Coaching centres may challenge new guidelines

A government diktat barring coaching institutes from signing up students below 16 has ruffled the institutes, which begin training students as young as 10 for engineering and medical entrance examinations.

In a meeting on Saturday with more than 200 coaching centres, the Coaching Federation of India (CFI), an industry body with more than 25,000 coaching institutes under its wings, decided to seek legal remedy.

“Immediate legal advice sought to explore options and take necessary steps to halt the implementation of proposed guidelines. There was consensus to seek relaxation in regulations regarding coaching for students below 16 years, emphasizing the potential stress on those preparing for highly competitive exams,” said an excerpt from the minutes of the meeting seen by Mint.

“We would want to appeal to the government to reduce the 16-year age barrier to 12 years,” said Ashish Gambhir, director of CFI. “We are awaiting the guidelines to come in the gazette, and also states to tell us what to do before we take a call on the legal appeal.”

The Department of Higher Education under the Ministry of Education last week released a set of rules—Guidelines for Regulation of Coaching Center —that said a coaching centre should not accept students younger than 16 years of age, or the student enrolment should be only after secondary school (standard 10) examination.

The institutes are awaiting more details from state governments since the regulation of +2 level education is the responsibility of state and Union territory governments.

According to one of the founders of a leading coaching institute in Kota, Rajasthan, it is this guideline that has bothered the centres the most. “About 10% of their revenues comes from young students who enrol as early as class V/VI hoping that most of their preparation is for a seat in engineering, medical and civil service,” the founder said on the condition of anonymity. “The revenue pie may look small, but it is a catchment pool for the coaching centres.”

Thousands of students enrol in what is called “dummy schools”, which have alliances with the coaching centres and do not insist on students attending classes. The young children instead work on their entrance tests and the school passes them in the school exams. The government is clear that it wants to avoid dummy schools, the founder said. A large chunk of these centres is based out of Rajasthan, Uttar Pradesh, Bihar and Maharashtra.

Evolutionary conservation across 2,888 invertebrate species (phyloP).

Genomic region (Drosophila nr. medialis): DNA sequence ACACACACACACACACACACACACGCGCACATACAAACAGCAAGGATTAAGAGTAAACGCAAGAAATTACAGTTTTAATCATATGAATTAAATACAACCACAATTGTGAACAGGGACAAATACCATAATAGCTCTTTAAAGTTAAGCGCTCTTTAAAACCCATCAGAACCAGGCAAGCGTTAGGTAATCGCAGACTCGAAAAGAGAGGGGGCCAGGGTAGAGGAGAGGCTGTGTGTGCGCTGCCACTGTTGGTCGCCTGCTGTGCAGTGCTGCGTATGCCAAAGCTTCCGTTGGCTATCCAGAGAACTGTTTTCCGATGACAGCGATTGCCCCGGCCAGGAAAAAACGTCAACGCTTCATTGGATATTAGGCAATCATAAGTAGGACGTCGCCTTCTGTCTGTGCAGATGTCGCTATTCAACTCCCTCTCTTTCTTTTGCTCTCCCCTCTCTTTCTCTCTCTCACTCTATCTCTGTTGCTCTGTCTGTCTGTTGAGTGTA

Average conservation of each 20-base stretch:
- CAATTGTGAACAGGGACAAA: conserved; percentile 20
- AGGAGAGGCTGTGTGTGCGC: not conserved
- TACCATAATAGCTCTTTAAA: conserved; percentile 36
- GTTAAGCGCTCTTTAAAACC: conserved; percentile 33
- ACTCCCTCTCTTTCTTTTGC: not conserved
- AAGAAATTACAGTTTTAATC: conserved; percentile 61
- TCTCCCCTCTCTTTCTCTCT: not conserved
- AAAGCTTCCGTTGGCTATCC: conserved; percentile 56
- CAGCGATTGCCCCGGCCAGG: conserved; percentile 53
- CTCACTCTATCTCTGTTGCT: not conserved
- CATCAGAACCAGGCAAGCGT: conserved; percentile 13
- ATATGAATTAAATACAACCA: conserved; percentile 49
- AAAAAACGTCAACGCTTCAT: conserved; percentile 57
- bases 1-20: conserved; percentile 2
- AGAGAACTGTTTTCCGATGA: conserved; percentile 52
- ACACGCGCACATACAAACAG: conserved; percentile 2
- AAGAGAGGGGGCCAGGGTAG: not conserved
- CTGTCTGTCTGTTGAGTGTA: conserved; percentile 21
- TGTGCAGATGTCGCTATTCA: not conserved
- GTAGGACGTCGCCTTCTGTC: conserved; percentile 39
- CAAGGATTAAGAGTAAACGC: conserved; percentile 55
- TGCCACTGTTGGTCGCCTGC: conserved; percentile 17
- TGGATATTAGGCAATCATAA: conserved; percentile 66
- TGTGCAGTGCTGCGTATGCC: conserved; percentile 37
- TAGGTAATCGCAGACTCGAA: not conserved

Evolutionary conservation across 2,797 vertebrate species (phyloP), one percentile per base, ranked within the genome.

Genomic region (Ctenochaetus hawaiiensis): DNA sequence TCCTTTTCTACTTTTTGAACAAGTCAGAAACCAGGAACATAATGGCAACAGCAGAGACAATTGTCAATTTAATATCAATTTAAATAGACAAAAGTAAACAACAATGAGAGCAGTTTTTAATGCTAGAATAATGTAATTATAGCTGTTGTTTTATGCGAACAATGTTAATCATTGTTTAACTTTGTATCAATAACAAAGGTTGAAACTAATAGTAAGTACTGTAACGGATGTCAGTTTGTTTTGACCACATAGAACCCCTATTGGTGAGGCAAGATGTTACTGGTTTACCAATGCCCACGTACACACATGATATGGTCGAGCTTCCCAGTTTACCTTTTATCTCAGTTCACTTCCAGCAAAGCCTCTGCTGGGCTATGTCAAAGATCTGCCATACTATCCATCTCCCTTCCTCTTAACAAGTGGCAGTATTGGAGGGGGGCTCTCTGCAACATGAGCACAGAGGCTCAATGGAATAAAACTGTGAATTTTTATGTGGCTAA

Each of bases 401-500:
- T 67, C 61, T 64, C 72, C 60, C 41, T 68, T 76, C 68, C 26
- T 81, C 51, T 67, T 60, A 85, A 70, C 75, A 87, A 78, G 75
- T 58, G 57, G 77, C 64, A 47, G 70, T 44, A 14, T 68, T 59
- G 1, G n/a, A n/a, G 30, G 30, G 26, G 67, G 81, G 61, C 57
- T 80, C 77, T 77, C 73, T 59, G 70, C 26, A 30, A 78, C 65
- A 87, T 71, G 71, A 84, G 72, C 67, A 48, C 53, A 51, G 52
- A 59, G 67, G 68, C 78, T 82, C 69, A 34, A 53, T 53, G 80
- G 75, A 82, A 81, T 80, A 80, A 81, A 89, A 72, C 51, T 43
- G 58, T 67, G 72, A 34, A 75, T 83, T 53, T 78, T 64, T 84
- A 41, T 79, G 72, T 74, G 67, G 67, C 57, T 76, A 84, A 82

However, some coaching institutes have a different view. “I would not want the guideline to change, and 16 years should be fine,” said Pramod Maheshwari, the founder of coaching institute Career Point. “Children below that age need to learn other subjects and not focus only on entrance exams. In fact, even at the age of 16, the competitive pressures can be a lot for many students.”

The guidelines are meant to regulate private coaching centres. The ministry said the rules were “in the context of rising student suicides cases, fire incidents, lack of facilities as well as methodologies of teaching have been engaging the attention of the government from time to time”.

According to reports, 25 students died by suicide in Kota, Rajasthan, in 2023—the hub of coaching institutes in India.

“Since my kid has taken an integrated course, where the coaching centre is the only option till the child clears 12th board and then competitive tests, we are relieved the new policy doesn’t affect us, as these kids are above 16 years of age,” said the father of a Thane-based student who is enrolled with Mumbai-based School Toppers Coaching Classes. According to him, for students opting for four or five-year courses beginning ninth standard, it would have been difficult with the new guidelines kicking in.

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